Chao Chui Learning

When I was learning Wing Chun I did not like strikes that were big in movement and circular because being a Wing Chun guy I thought this type of striking is too slow.

But after many years of reflecting on Master Leong’s teaching I changed my mind and now I think circular strikes with big movement are powerful and fast as long as you understand how to minimize your exposure when you are using it.

In SKD after the Yum Chui which is a linear strike we next turn to Chao Chui which is a powerful circular strike. Here I highlight a few methods of keeping yourself covered when using it.

Relaxed Chain Punching

In our SKD Zoom training of 11 Jul 2020 I touched on how to be able to hit faster, even throwing chain punches, by using just the right amount of movement.

When we apply the principle of 2 4 points from Grandmaster Wei Shuren’s Tai Chi we can actually whip off punches one after another very quickly while remaining relaxed and be able to turn the body to optimize momentum.

Moving Exactly

In SKD we don’t just become fajing crazy to the exclusion of everything else.

To us techniques are just as important. To make the techniques work we need to work on moving precisely so that we can be where we want to be when we want to be.

In this lesson from our Zoom session of 11 Jul 2020 I offer a correction to eliminate unnecessary body movement.

The topic of not wasting movement, not moving unnecessarily is one of the most difficult part of learning Grandmaster Wei Shuren’s Tai Chi.

In SKD by learning to be precise with the assistance of a simple learning tool such as a tripod we can reap the benefit of what GM Wei’s style has to offer without having to go through the frustration that comes with learning his Uber complex 22 form.

Basic Stance Formation

Here’s another Tai Chi essential that is part of our SKD training that I covered in our Zoom online training on 11 Jul 2020.

I’ve talked about traceability in the past. In this instance when we do the salute we are not just doing a greeting.

In the salute there are a few things to learn including how to form a basic high horse stance with attendant structural arch.
This arch forms the two leg bows which provide the foundation for the type of power found in Grandmaster Wei Shuren’s Tai Chi. In SKD I teach this concept as foundation habit.

With a proper leg structure we can move with proper upper body and lower body coordination, with good structural efficiency and economy of motion while keeping the body primed to generate power when required.

Resolving Double Weightedness

One of the topics from our SKD online lesson on 11 Jul 2020 is on the importance of not being double weighted.

In this clip you can see the principles of Tai Chi at play in SKD to solve the problem of double weightedness.

In this instance, I am explaining the application of the “2 4 points” in the use of footwork to illustrate why it is important to avoid double weightedness as it affects our ability to move.

One Peak, Many Paths

This week I got a pair of Bahi hardwood sticks that was brought in from Cebu for my iKali practice. They truly are a lovely pair of heavy and solidly hard sticks.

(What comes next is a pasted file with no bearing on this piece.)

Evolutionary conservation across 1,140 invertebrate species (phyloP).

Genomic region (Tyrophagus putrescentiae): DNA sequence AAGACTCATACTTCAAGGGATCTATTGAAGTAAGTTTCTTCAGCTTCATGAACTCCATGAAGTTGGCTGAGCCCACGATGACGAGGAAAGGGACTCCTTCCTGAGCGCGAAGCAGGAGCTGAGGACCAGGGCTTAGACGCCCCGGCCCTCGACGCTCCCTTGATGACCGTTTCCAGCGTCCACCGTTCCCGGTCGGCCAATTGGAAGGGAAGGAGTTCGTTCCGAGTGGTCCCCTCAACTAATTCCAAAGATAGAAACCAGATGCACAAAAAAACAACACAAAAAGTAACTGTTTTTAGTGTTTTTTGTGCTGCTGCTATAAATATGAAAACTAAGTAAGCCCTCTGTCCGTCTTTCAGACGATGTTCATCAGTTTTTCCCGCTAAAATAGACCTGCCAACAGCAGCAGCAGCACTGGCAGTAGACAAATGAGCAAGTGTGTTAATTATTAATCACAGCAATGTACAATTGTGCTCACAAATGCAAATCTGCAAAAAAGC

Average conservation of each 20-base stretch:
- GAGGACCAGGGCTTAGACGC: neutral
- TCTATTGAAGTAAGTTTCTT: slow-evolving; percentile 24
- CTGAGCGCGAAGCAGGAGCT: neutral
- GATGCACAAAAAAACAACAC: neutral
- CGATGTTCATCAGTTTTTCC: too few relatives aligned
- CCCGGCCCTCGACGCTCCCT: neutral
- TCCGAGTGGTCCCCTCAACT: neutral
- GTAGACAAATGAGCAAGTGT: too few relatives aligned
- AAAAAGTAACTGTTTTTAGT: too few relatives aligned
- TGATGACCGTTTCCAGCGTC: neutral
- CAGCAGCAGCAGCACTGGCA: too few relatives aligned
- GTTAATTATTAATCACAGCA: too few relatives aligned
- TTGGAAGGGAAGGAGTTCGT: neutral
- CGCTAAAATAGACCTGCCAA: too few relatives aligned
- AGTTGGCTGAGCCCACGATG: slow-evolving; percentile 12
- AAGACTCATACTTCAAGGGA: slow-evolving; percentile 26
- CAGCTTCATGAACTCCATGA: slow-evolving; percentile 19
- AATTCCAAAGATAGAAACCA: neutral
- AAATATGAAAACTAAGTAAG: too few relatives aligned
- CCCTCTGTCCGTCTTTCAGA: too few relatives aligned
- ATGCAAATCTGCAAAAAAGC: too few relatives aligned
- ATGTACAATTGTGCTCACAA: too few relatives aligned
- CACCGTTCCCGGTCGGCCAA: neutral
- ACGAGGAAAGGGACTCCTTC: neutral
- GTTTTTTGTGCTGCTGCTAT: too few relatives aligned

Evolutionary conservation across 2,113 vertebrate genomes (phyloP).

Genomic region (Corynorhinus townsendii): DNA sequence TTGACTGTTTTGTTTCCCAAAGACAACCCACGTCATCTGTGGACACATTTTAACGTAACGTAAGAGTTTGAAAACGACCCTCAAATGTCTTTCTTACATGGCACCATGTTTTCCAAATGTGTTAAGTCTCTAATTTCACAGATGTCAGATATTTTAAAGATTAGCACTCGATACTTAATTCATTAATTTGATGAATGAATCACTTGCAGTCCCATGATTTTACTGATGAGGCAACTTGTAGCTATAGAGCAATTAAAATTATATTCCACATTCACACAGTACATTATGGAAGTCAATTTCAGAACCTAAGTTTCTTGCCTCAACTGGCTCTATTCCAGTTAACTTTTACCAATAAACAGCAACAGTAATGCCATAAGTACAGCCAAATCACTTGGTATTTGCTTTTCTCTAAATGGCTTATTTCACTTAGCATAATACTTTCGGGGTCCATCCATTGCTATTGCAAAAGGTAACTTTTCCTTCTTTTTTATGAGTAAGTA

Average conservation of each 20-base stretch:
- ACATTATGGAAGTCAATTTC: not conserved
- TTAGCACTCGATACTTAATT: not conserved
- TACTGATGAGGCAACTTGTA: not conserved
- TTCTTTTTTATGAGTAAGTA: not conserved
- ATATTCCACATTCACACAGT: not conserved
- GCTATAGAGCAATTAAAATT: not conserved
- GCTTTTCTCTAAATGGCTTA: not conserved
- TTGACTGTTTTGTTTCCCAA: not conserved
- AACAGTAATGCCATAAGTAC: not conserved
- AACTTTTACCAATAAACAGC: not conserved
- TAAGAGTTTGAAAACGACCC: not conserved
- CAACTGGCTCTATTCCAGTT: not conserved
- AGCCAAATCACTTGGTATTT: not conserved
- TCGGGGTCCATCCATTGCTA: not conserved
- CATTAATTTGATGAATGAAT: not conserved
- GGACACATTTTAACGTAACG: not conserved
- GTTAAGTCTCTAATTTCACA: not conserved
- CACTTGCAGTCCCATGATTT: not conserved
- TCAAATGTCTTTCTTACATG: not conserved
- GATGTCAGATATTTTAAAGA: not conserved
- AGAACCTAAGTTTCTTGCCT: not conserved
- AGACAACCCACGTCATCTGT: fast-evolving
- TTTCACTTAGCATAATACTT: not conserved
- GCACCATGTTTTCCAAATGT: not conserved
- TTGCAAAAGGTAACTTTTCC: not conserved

I got a lovely bonus from the seller in the form of an interesting introduction to the version of Filipino martial arts (FMA) that he practices. Let me start by saying that I can see from his movements that he is a very skilled practitioner.

If I did not know that he is an FMA player the stuff that he told me could well pass off as things we talk about in the Neijia arts. But as it is it is a pleasant surprise to hear of this aspect of FMA.

I find it interesting that their art is heavily concept based in that they don’t teach drills. Instead, they teach you to respond by giving you pressure to teach you to react properly.

When I listen to someone talk I try not to bring my own bias and knowledge into it. Instead, I try to keep an open mind. Let him tell it as it is. Then later after I have a chance to think it over properly then I can have a better opinion.

Though his art takes a radical approach to the training of FMA, on reflection it is similar to iKali in the teachings. I have outlined my impressions and conclusions below :-

1) Concept based – his art begins with a concept and keeps to this path instead of moving on into drills. In iKali we begin with a concept and use drills to learn how to use the concept

2) His art has no drills. In iKali we do have drills, lots of it. Their art looks upon drills as not realistic and in this I agree, that is, if drills are taught wrongly then they are next to useless. However, in iKali drills actually teach us usage. In fact, though I am only a month into it and I am still doing the most basic drills I am constantly amazed by what I discover.

Beginners keep working on the basic footwork and Open Series drills. Today I was out and for some reason my hands went to work on the salute. I mean the salute is the first thing we learn. We are told what it means and even about the hidden application inside. So what else is new?

Well, as it is I kept moving through the salute without a stick in hand but a machete in mind. I went through the movements and kept the application in mind. The more I did it the more the Open Series drills I have been practicing now came to make sense. I had also looked through a video from the Flow section particularly the Umbrella Series and now I get it, at least I think I did, the salute is an Umbrella movement followed by an Entry 4 cut.